77. Henry and Clara by Thomas Mallon (1994)
Length: 358 pages
Genre: Historical Fiction
Started: 10 September 2012
Finished: 13 September 2012
Where did it come from? From a Library Book Sale
How long has it been on my TBR pile? Since 10 October 2007
Why do I have it? I like historical fiction and Thomas Mallon is a new author for me.
Henry Rathbone and Clara Harris were recently engaged to be married, when they were invited to share the Presidential box with the Lincolns at Ford’s Theater on the evening of Good Friday, 1865. Henry Rathbone – the son of the mayor of Albany, Jared L. Rathbone – had joined the Union Army in 1861 and fought in the Civil War, attaining the rank of Major very quickly.
Clara Harris – a wealthy socialite from Albany, New York – was a personal friend of Mary Todd Lincoln and the daughter of Senator Ira Harris of New York. By an unusual familial inter-connection, Clara was actually Henry’s stepsister – as her father had married Henry’s widowed mother, Pauline.
Henry Rathbone was sitting with Clara, next to the President and Mrs. Lincoln, when John Wilkes Booth entered the box and fatally shot the President. Henry immediately attempted to stop the assassin, but was stabbed in the arm during John Wilkes Booth’s escape. Although he eventually recovered from his wound, Henry was mentally never the same.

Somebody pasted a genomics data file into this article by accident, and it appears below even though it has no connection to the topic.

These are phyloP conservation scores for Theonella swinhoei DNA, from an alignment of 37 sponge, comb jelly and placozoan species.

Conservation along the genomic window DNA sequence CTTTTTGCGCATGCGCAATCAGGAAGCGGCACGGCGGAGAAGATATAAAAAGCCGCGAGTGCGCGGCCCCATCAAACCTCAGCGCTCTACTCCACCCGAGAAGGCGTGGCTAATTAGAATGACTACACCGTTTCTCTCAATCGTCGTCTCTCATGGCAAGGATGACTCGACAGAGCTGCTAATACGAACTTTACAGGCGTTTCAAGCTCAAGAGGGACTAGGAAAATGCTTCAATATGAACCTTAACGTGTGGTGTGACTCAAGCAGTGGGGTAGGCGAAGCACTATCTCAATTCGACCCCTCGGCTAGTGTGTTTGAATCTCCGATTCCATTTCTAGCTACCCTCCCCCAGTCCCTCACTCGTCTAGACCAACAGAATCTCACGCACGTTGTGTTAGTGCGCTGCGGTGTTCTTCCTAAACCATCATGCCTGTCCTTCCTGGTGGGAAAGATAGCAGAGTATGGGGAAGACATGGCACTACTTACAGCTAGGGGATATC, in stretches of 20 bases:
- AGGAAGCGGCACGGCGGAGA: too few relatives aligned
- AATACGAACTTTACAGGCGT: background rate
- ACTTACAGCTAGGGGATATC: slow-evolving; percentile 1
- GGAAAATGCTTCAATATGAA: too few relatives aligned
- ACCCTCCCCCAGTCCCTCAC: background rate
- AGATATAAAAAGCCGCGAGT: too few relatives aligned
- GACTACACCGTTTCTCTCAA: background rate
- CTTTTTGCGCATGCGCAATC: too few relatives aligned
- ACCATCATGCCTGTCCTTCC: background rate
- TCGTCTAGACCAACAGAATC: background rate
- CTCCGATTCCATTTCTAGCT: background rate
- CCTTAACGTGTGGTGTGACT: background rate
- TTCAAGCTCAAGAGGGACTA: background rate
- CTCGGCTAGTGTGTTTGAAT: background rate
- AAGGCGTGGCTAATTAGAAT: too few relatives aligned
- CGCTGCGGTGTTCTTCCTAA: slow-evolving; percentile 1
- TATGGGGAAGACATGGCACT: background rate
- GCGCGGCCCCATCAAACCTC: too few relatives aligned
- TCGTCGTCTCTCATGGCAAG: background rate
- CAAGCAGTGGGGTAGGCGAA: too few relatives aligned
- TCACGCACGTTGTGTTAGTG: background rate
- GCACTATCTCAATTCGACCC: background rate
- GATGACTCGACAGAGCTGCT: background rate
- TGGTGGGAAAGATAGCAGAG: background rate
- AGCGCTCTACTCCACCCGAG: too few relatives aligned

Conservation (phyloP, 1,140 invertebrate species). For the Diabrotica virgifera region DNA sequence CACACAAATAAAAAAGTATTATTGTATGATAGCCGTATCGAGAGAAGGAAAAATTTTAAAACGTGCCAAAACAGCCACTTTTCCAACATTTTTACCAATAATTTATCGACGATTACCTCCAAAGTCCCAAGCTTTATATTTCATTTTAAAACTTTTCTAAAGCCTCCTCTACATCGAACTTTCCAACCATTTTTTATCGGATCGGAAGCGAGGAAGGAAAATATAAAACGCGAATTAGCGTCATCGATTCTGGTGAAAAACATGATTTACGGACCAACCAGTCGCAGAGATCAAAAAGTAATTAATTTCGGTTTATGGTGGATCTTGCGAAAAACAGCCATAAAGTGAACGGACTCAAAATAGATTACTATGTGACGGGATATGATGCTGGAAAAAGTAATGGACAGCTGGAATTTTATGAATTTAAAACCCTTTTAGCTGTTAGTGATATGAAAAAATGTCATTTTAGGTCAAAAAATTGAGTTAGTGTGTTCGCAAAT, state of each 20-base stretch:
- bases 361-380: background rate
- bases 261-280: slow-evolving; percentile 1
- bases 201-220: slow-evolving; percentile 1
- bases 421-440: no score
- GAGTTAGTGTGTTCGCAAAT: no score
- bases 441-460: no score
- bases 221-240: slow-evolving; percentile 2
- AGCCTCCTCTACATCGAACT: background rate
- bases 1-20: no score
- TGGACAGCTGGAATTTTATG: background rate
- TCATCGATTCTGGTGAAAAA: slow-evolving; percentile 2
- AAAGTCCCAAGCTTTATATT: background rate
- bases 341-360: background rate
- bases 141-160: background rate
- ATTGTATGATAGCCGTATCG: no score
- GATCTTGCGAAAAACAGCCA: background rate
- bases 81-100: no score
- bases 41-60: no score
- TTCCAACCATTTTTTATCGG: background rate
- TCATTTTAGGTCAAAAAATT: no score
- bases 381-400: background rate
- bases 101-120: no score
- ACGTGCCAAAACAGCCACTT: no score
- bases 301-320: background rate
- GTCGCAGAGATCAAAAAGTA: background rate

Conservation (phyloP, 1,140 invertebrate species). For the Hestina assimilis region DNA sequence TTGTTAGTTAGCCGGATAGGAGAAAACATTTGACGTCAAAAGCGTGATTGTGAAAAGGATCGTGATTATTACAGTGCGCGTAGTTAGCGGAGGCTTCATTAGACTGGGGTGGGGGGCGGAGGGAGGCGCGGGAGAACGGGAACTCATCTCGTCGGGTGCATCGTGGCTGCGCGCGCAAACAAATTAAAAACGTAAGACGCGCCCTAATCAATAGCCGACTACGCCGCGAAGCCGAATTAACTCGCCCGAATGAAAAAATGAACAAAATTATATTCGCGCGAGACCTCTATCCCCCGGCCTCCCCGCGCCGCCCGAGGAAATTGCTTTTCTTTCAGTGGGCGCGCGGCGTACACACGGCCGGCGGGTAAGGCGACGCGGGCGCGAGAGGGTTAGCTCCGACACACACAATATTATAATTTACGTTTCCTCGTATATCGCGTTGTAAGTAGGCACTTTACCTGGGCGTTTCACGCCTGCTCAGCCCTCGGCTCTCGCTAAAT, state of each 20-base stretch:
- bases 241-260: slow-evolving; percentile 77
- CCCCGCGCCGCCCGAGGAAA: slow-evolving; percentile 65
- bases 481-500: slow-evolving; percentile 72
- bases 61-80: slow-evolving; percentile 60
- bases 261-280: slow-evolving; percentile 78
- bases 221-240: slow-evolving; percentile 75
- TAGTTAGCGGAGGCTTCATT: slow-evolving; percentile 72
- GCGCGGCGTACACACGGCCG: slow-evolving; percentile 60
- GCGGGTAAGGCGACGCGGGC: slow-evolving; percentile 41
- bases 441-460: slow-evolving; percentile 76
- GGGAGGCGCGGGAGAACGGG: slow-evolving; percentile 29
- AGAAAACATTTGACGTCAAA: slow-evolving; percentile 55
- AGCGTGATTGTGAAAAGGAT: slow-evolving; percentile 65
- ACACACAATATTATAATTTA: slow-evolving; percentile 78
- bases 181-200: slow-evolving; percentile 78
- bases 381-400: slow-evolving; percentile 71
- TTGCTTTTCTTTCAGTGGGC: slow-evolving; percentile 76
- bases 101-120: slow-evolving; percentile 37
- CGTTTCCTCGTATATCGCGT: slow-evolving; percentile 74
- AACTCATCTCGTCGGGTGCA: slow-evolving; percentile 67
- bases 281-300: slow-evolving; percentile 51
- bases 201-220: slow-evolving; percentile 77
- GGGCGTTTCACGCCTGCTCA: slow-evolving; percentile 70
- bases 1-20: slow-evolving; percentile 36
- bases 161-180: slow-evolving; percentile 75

He and Clara married on July 11, 1867 and had three children together. Their life together started out rather well and when Grover Cleveland became president, Henry was appointed the consul to Germany. His mental state had been precarious ever since he had returned from the Civil War; however, perhaps magnified by being present at the President’s assassination, he was prone to fits of profound melancholia, hallucinations and delusions that people were trying to kill him.
Clara was beside herself. As her husband’s mental health continued to deteriorate, she attempted to cover for his frequent mental lapses. She totally adored Henry and nourished her dream that with the proper help, he would eventually recover and they could resume their happy lives.
I really did enjoy this book, but I have to say that if I had one problem with the story, it would be that it covered the politics of the times. I found that I couldn’t really keep all the characters straight in my mind. I truly felt sorry for Clara, Henry and their children because their lives were so horribly impacted by mental illness. I give this book an A+!
A+! – (96-100%)
Till we Meet Again, Glow Brightly as Moonlight